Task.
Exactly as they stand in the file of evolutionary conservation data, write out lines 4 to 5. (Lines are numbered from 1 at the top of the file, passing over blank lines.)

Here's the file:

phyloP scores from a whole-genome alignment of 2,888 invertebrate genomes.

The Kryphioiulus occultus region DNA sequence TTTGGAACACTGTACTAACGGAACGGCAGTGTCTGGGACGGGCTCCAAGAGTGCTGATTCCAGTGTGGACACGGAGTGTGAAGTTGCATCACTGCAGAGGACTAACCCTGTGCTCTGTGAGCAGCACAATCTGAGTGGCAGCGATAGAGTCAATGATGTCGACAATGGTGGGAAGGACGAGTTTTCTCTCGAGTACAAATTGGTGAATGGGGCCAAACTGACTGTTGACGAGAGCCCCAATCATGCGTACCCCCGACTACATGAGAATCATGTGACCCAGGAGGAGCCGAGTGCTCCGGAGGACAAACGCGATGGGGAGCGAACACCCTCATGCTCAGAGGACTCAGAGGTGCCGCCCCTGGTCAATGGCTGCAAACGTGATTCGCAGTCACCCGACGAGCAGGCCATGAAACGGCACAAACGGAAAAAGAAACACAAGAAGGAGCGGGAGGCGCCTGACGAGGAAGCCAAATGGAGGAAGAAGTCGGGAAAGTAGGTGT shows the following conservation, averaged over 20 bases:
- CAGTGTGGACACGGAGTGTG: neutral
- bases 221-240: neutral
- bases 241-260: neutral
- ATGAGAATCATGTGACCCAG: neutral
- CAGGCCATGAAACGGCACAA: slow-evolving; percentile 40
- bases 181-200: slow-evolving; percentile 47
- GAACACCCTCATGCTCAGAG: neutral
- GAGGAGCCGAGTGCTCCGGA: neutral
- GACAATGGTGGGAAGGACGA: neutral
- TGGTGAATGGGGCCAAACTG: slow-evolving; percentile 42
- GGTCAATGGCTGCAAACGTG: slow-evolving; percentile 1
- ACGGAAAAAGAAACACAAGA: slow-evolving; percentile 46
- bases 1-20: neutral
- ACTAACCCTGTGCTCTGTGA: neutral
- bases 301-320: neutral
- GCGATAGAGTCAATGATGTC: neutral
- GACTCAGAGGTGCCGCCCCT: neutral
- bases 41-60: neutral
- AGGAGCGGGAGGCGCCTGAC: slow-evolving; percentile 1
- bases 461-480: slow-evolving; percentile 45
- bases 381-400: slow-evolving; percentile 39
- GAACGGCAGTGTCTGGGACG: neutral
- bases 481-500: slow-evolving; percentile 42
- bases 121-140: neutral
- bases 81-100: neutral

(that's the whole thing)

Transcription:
- bases 221-240: neutral
- bases 241-260: neutral